Kakiemon Information

From Wikipedia

Kakiemon Imari ware hexagonal jar, flowering plant and phoenix design in overglaze enamel. Edo period, 17th century
Kakiemon square bottle with plums and stylized flowers in glaze and gilding. Edo period, 1670–1690

Kakiemon ( Japanese: 柿右衛門様式, Hepburn: Kakiemon yōshiki) is a style of Japanese porcelain, with overglaze decoration called "enameled" ceramics. It was originally produced at the factories around Arita, in Japan's Hizen province (today, Saga Prefecture) from the Edo period's mid-17th century onwards. [1] The style shares much in common with the Chinese " Famille Verte" style. The quality of its decoration was highly prized in the West and widely imitated by major European porcelain manufacturers during the Rococo period.

Kakiemon is a term that generates some confusion, being the name of a family, one or more kilns, and a brightly-coloured overglaze style broadly imitating Chinese wares. The style originated with the family, whose kilns were the main producers of it, but other kilns also made it, and the Kakiemon kilns made other styles. Both the palette and style, and very probably the kiln, were in place by the 1680s. The style is a sub-type of what is called in the West Imari ware, the overglaze coloured variety of the broader grouping Arita ware, dominant in Japanese export porcelain in its first successful period, up to the 1740s. [2]

The style was quickly copied by the new European porcelain factories that appeared in the 18th century, such as Meissen in Germany, Chantilly in France and Chelsea in England. The Chinese also began to copy the style for Chinese export porcelain. By about 1760 it had largely fallen from fashion in Europe.


The potter Sakaida Kakiemon (酒井田柿右衛門, 1596–1666) is popularly credited with being one of the first in Japan to discover the secret of enamel decoration on porcelain, known as akae. The name "Kakiemon" was bestowed upon Sakaida by his lord, after he perfected a design of twin persimmons (kaki), developing as well the distinctive palette of soft red, yellow, blue and turquoise green now associated with the Kakiemon style. [3]

The name Kakiemon is sometimes used as a generic term describing Arita wares or Imari wares made in the Arita factories using the characteristic kakiemon overglaze enamels and decorative styles.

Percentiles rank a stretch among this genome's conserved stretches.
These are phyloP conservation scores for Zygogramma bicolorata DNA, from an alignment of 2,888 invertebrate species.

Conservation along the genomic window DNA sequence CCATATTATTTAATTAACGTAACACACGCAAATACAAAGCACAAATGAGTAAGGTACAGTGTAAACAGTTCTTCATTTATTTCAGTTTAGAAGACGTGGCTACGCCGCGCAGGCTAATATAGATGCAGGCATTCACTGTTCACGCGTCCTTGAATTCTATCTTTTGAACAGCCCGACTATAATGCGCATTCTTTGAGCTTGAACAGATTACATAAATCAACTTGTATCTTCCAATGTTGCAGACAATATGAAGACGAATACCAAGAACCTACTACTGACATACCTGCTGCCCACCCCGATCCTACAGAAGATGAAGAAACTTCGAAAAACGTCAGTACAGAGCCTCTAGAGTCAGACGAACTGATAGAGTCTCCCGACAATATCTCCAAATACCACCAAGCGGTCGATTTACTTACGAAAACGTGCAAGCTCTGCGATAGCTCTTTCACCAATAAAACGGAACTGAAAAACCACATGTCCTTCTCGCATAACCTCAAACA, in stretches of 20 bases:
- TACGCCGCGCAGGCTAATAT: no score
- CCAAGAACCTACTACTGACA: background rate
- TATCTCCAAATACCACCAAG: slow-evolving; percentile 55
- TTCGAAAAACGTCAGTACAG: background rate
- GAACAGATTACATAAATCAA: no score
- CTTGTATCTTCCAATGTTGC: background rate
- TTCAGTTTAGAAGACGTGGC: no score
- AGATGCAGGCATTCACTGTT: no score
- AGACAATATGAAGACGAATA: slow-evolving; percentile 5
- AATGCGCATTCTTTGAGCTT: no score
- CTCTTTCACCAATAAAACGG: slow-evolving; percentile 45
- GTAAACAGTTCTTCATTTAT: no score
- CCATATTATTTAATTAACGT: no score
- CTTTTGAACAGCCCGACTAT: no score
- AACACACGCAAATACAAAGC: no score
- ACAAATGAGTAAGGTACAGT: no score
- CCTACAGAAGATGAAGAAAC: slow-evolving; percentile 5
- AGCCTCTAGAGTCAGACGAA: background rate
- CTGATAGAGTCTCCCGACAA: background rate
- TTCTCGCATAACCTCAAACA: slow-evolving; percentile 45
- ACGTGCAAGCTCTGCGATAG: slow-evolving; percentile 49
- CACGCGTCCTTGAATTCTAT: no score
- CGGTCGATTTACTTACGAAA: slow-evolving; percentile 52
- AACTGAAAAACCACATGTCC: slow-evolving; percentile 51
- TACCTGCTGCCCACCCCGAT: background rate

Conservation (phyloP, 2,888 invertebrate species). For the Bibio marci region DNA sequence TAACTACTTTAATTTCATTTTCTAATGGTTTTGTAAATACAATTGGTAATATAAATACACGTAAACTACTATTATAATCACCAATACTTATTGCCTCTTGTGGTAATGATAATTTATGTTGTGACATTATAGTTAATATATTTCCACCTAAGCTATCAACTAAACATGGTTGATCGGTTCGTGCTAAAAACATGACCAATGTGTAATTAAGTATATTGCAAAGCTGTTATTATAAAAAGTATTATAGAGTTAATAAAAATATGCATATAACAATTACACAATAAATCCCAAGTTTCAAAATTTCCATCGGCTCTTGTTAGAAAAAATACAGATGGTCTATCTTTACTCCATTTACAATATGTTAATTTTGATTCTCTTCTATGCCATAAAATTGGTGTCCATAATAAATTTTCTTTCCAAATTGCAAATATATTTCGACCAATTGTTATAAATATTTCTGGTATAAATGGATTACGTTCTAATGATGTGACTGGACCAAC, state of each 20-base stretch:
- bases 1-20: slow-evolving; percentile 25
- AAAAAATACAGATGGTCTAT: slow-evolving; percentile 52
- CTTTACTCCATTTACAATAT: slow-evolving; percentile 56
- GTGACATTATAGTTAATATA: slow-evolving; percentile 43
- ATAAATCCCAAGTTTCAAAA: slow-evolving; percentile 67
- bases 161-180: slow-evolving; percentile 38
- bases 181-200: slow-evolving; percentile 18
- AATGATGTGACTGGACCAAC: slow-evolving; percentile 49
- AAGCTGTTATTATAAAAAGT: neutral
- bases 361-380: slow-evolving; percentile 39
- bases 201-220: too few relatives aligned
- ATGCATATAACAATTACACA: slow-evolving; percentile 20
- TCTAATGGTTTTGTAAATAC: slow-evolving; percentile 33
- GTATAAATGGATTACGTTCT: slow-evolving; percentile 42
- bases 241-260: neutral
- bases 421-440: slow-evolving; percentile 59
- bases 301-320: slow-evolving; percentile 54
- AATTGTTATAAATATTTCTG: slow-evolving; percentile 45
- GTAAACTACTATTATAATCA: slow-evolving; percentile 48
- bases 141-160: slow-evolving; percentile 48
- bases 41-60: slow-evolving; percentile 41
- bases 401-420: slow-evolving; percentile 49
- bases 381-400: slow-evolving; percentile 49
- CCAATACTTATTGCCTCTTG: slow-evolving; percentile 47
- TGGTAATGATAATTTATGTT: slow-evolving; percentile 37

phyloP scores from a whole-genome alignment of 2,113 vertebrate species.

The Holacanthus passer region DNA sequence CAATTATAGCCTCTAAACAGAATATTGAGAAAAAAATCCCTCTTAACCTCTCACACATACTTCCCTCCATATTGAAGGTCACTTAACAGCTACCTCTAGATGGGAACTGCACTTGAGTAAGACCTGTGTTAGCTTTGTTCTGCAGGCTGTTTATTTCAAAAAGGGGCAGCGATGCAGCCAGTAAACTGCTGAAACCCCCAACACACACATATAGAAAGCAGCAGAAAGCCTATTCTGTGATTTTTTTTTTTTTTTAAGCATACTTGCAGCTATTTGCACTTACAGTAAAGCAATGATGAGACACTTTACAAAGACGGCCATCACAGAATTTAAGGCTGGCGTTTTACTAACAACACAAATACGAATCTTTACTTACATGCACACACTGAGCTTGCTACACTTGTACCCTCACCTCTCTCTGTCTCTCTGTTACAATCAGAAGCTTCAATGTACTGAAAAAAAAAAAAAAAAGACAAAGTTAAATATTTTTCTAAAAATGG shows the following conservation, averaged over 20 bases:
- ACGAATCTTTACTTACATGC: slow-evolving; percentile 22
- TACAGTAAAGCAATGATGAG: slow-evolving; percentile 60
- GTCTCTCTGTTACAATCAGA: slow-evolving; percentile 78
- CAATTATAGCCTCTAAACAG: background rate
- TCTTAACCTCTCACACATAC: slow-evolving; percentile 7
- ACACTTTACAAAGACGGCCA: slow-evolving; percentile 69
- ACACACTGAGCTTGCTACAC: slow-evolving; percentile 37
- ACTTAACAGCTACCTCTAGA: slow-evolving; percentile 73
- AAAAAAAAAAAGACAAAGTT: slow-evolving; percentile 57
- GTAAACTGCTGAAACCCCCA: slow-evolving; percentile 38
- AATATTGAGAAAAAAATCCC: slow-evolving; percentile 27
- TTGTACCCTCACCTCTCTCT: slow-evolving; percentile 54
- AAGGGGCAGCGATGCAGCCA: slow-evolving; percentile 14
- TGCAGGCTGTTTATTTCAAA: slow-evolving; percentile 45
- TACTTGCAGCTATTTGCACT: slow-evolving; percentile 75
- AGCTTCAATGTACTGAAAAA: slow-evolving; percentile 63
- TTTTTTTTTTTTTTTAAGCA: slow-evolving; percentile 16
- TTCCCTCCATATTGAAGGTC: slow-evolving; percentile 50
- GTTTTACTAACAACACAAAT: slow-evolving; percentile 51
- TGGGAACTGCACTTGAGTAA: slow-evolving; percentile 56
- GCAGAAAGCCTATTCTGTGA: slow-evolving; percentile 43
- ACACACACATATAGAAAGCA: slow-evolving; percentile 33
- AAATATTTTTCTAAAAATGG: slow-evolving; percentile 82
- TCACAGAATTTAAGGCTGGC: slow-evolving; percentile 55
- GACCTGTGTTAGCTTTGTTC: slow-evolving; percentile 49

The Kakiemon kiln seems to have been established by the 1680s, when the decorating technique was also fully developed. The early history and ownership are not very clear, and at this period the real Kakiemon enterprise may have been a decorating workshop that worked very closely with this kiln, which had developed a white porcelain body and a near-transparent glaze, superior to the other Arita producers. [4] Shards from the kakiemon kiln site at Shimo-Nangawarayama (下南川原山) show that blue-and-white sometsuke and celadon wares were also produced. [5] [6] The Kakiemon kiln site (柿右衛門窯跡) in Arita is a double climbing kiln: A, with 12 firing chambers, a length of 42 metres, and an average incline of 11.5°; and B, with 21 chambers, a length of 83 metres, and an average gradient of 13°. Saggars and kiln tools have also been recovered. It was registered on the List of Historic Sites of Japan (Saga). [7] Kakiemon porcelains have been produced by direct descendants. At the same time many other kilns around Arita produced wares in the same style, some using the nigoshide body. [8]

Kakiemon porcelain was exported from Japan into Europe via the Dutch East India Company, and beginning in the 1650s, through a variety of other avenues. King Augustus II the Strong of Poland and Mary II of England both owned examples. [9] The earliest inventory to include Japanese porcelain in Europe was made at Burghley House in 1688; these included a standing elephant with its trunk raised and a model of two wrestlers.